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Opinion 10 huge flaws in Trump’s immigration directives

One hardly knows where to begin in describing the flaws in the batch of immigration actions President Trump announced on Wednesday. Here are 10 for starters:

1. This is more hysteria unrelated to actual border conditions. As the Wall Street Journal editorial board put it, “Border apprehensions were 192,000 last year, but that’s down from 981,000 a decade ago. Pew estimates that about 11.1 million unauthorized immigrants live in the U.S. (3.5% of the population), and 52% are Mexicans. That share is falling every year amid rising illegal entries from Asia, Central America and sub-Saharan Africa. Most of these aliens arrive legally but overstay their visas.” This is an expensive, counterproductive agenda in search of a problem.

2. The terrain of much of the border is not conducive to fencing.

3. Trump’s obsession with the southern border and relative indifference to visa overstays suggests a bias against certain illegal immigrants. Trump thinks Mexican immigrants are “killers” and “criminals,” while apparently never having used such invective against other illegal immigrant groups.

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4. A physical wall is duplicative, ineffective and unnecessary. Cato Institute scholar David Bier explains that we have more than 600 miles of border fencing already. Moreover, “Tunnels are typically used more for drug smuggling, but they are still a serious vulnerability in any kind of physical barrier.” Walls can be defeated by ladders and ramps. Zero evidence exists that a wall is a cost-effective means of stemming illegal entry. (“Despite the importance of this question, apparently no estimate of the impact of the current border fence on illegal immigration exists at all, let alone a comparison to other technologies. This is despite more than a decade to conduct such a study for the recent fences, and even longer to study the earlier fences.”)

5. This is a boondoggle of the worst sort. “For the full 1,000 miles, Trump’s 30-foot wall (with a 10-foot tunnel barrier) would cost $31.2 billion, according to the best estimate from Massachusetts Institute of Technology engineers—that is $31.2 million per mile,” as Bier notes.

6. Building a wall will be a huge expansion of federal power and land, reinforcing Republicans’ long-standing complaints that the feds gobble up too much state land.

5 challenges Trump may face building a border wall

7. Trump actually is making apprehension and deportation of criminals harder. The Obama administration already prioritized deportation of violent criminals. An immigration lawyer explained to me that contrary to the Obama administration, the Trump order “prioritizes nearly everything.” He points out, “Labeling every person a ‘priority’ is like highlighting every word in a textbook.” Since resources are finite, Trump increases the chances that a truly violent criminal won’t be deported. When those people commit new crimes, Trump’s scattershot policy will be partly to blame.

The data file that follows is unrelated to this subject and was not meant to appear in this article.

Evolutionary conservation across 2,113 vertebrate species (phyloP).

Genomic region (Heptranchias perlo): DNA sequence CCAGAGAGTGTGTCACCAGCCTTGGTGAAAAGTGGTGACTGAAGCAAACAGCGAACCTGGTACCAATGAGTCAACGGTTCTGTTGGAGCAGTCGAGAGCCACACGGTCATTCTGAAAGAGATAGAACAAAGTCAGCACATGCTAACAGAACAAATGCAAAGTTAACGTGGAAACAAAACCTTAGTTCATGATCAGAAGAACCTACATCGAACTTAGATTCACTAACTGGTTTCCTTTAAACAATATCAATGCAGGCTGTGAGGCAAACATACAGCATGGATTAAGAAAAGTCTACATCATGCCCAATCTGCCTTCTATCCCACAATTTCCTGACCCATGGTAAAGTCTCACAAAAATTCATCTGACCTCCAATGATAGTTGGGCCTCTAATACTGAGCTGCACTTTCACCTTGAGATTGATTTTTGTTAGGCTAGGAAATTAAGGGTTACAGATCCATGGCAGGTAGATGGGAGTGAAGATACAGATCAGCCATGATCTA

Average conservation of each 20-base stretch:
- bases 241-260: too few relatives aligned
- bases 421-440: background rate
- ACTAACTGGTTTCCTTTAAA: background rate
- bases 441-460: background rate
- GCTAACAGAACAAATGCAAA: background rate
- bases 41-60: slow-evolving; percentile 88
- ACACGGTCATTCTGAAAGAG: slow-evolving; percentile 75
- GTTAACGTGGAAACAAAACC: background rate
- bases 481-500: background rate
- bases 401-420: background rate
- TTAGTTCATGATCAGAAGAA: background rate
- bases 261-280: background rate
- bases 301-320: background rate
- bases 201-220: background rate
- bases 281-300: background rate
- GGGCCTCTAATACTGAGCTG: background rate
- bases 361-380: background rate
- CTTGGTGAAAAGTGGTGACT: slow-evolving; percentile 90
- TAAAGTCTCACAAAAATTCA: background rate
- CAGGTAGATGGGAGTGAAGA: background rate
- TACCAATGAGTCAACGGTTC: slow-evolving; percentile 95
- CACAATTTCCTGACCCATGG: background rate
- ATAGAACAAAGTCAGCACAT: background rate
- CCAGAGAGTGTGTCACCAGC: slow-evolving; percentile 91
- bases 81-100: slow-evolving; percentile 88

8. There is no way Mexico is going to pay for the wall. Trump’s statement that U.S. taxpayers wouldn’t pay the cost has morphed into a word salad. “Ultimately, it will come out of what’s happening with Mexico,” Trump told ABC’s David Muir. “We’re going to be starting those negotiations relatively soon, and we will be in a form reimbursed by Mexico.” We have no idea what this means.

9. The notion of a “sanctuary city” is a misnomer. Immigration and Customs Enforcement (ICE) agents are free to apprehend individuals wherever they want. We are talking about the extent to which local law enforcement can be required to devote resources (e.g. hold illegal immigrants in jails) and whether, for example, it demands a warrant from the feds. Who is going to monitor and decide whether the cities are living up to the requirements? What if the federal government and cities disagree on whether the local authorities are being sufficiently cooperative?

Yes, Trump can make Mexico pay for the border wall. Here’s how.

10. If the federal government cuts off aid to cities, shortfalls in everything from schools to roads to anti-poverty programs to health care (what about Medicaid costs for people in those cities?) will be attributable to Trump’s policy. When people “die on the streets” or shootings increase in a city, there will be a convenient person to blame: Trump.

There are dozens of other reasons not to pursue these policies, including the damage it will do to relations with Mexico. Whatever you think about illegal immigration, Trump’s approach — like much of what he does — makes for good PR with his base but is rotten policy for the United States.